This post will be the concluding post for resistors. In this post I will mainly concentrate on reading the value of a common resistor. This post should have been the second post in the resistor series but as I was keener in going into the math and principle behind resistors, I completely forgot to write this post.

As resistors are very small, printing their values on them was too difficult and costly in the olden times. Hence they resorted to print colored bands on the resistors that later could be used to interpret their values. There are usually four bands on a resistor. The first band gives us the first digit of the total resistance. The second band gives the second digit of the resistance. The third band gives the number of zeros. The fourth band tells us the percentage by which the actual resistance of the resistor would vary compared to the printed value.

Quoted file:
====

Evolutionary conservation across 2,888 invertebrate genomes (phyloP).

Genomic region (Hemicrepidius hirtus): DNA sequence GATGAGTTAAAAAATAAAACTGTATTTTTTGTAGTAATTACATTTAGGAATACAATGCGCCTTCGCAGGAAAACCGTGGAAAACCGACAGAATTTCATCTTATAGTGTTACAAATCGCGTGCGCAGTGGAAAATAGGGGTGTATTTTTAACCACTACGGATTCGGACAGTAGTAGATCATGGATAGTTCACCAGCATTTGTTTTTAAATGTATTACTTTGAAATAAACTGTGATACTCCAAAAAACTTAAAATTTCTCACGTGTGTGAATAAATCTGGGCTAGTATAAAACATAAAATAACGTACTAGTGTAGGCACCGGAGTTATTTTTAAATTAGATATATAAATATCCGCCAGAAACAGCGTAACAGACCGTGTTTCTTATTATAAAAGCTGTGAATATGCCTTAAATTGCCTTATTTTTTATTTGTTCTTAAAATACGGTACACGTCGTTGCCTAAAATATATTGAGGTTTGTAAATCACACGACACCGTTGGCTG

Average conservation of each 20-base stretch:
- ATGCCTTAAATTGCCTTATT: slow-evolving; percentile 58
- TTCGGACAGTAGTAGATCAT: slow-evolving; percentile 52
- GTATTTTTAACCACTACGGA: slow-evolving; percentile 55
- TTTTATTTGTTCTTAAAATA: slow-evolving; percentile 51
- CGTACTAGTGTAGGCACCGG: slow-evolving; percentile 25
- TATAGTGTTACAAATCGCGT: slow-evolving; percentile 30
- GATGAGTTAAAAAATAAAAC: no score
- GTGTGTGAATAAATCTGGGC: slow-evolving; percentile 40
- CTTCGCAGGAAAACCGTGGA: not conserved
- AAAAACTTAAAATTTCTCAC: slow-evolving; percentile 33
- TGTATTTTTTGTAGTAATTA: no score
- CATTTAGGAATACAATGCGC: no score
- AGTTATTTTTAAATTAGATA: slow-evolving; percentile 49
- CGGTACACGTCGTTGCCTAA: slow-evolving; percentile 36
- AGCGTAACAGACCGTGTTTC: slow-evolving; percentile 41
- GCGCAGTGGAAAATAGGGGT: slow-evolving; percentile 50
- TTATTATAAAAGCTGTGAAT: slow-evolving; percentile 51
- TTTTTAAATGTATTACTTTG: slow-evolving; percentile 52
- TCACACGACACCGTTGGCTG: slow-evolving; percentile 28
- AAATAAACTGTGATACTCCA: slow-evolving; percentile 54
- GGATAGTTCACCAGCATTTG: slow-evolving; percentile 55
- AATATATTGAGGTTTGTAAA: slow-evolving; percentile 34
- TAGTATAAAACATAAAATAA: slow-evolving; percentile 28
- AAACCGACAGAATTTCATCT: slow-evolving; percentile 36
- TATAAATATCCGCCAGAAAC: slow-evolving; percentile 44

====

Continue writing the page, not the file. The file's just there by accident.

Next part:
For resistors with 5 or 6 bands, you can use this chart to interpret their values.

As resistors are very small, printing their values on them was too difficult and costly in the olden times. Hence they resorted to print colored bands on the resistors that later could be used to interpret their values. There are usually four bands on a resistor. The first band gives us the first digit of the total resistance. The second band gives the second digit of the resistance. The third band gives the number of zeros. The fourth band tells us the percentage by which the actual resistance of the resistor would vary compared to the printed value.

For resistors with 5 or 6 bands, you can use this chart to interpret their values.